14.In his written submissions filed on 4th August 2022, Mr. Mutugi for the plaintiff proposed the following issues for determination:(a)Whether there was a contractual relationship between the parties;(b)Whether the plaintiff has proved his claim against the defendant on a balance of probabilities and thus entitled to the prayers sought;(c)Whether the defendant has proved the Counterclaim.
15.On whether the plaintiff had a contractual relationship with the defendant, counsel made reference to the letter of contract for the supply of fresh water, dated 27th September 2016, as extended by the Notice of Extension dated 1st April 2019 and the numerous delivery notes exhibited by both sides. He cited Latimer Ruguaru Gacanja (Trading as Zoea Transporter Limited) v Trustees of the Lutheran World Federation  eKLR for the proposition that delivery notes are, in themselves, sufficient proof of delivery of goods.
16.On whether the plaintiff has proved his claim against the defendant, Mr. Mutugi placed reliance on the outcome of the joint audit prepared by M/s Ambale Ogot and Company; by which it was ascertained that the defendant is indebted to the plaintiff in the sum of Kshs. 28,833,230/= for water supplied. He relied on Surya Holdings Limited & 2 Others v CFC Stanbic Bank Limited  eKLR in urging the Court to find in favour of the plaintiff in connection with the Kshs. 35,175,030/= prayed for by the plaintiff.
17.On damages, Mr. Mutugi relied on the Latimer Case (supra) to support his submission that the plaintiff is entitled to damages for breach of contract. He also asked for interest at prevailing commercial rates in line with Section 26(1) of the Civil Procedure Act as well as costs of the suit.
18.In respect of the defendant’s Counterclaim, Mr. Mutugi took the view that the defendant utterly failed to prove its allegations as required by Section 107 of the Evidence Act, Chapter 80 of the Laws of Kenya; granted explanation offered by the plaintiff for the apparent duplication of certain numbers on the delivery notes. He also relied on the evidence of PW2 to the effect that the contents of the allegedly duplicated delivery notes were different, indicating that they were used on different occasions for entirely different transactions. He also discounted the other allegations by the defendant as to the capacity of the vehicles and the distance covered by the trucks and urged the Court to find that no concrete evidence was adduced by the defendant to support their surmises of fraud.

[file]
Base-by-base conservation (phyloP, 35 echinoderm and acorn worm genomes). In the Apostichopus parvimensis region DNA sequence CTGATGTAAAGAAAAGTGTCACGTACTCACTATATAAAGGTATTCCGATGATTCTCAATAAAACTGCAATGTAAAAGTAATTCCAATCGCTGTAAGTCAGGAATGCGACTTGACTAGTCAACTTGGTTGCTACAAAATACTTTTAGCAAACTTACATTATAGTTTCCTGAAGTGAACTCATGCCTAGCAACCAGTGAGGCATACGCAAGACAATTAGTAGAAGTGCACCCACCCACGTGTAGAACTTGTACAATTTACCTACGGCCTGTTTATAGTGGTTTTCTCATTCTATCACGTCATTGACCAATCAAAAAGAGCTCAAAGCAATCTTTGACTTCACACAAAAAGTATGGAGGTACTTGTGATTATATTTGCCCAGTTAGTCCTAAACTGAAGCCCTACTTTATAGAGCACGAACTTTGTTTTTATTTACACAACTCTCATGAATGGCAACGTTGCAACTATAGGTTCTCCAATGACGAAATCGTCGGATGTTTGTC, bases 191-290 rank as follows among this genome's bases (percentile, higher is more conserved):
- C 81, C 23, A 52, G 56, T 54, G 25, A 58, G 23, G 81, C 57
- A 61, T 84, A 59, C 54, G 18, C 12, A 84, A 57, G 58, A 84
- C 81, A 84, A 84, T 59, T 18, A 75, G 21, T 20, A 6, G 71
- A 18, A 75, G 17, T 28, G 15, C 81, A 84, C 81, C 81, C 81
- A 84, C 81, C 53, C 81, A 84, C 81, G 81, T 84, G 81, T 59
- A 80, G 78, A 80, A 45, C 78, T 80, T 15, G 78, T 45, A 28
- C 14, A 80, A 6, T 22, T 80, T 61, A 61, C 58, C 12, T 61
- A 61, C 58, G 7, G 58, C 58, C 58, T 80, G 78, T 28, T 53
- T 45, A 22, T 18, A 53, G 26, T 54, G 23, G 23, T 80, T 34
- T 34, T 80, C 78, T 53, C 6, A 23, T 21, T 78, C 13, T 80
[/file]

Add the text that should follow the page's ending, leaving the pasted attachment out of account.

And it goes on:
19.On his part, learned counsel for the defendant, Mr. Wafula, proposed the following issues for determination, in his written submissions dated 23rd August 2022:(a)Whether the plaintiff’s claim for special damages amounting to Kshs. 35,178,030/= was properly pleaded, and if not, what are the consequences of failing to properly plead the same?(b)Whether the claim for Kshs. 35,178,030/= was proved to the standard required in law;(c)Whether the defendant established fraud on the part of the plaintiff in respect of the contents of the delivery notes and what is the effect of established fraud on the plaintiff’s claim?(d)What is the effect of the Gazette Notice No. 13100 dated 3rd December 2021 recommending the prosecution of the plaintiff in relation to the transaction the subject of these proceedings?(e)Whether the defendant is entitled to the sum of Kshs. 8,164,800/= as pleaded in the Counterclaim.
20On whether the plaintiff’s claim for Kshs. 35,178,030/= was properly pleaded, Mr. Wafula made reference to paragraphs 5 and 6 of the plaintiff’s Amended Plaint in which he claimed a compounded sum, yet in Siree Limited v Lake Turkana El Molo Lodges  2 EA 521, the Court of Appeal held that where damages can be calculated to a cent, they cease to be general damages and must be claimed as special damages. In his submission, the plaintiff ought to have specifically pleaded each item forming that total sum of Kshs. 35,178,030/= so as to afford the defendant an opportunity to properly defend itself in the exercise of its rights under Article 50 of the Constitution. Mr. Wafula made reference to a good number of precedents to support his point of view, including the decision of the Court of Appeal in Daniel Kosgei Ngelechei v Catholic Diocese Registered Trustees of Eldoret & Another  eKLR.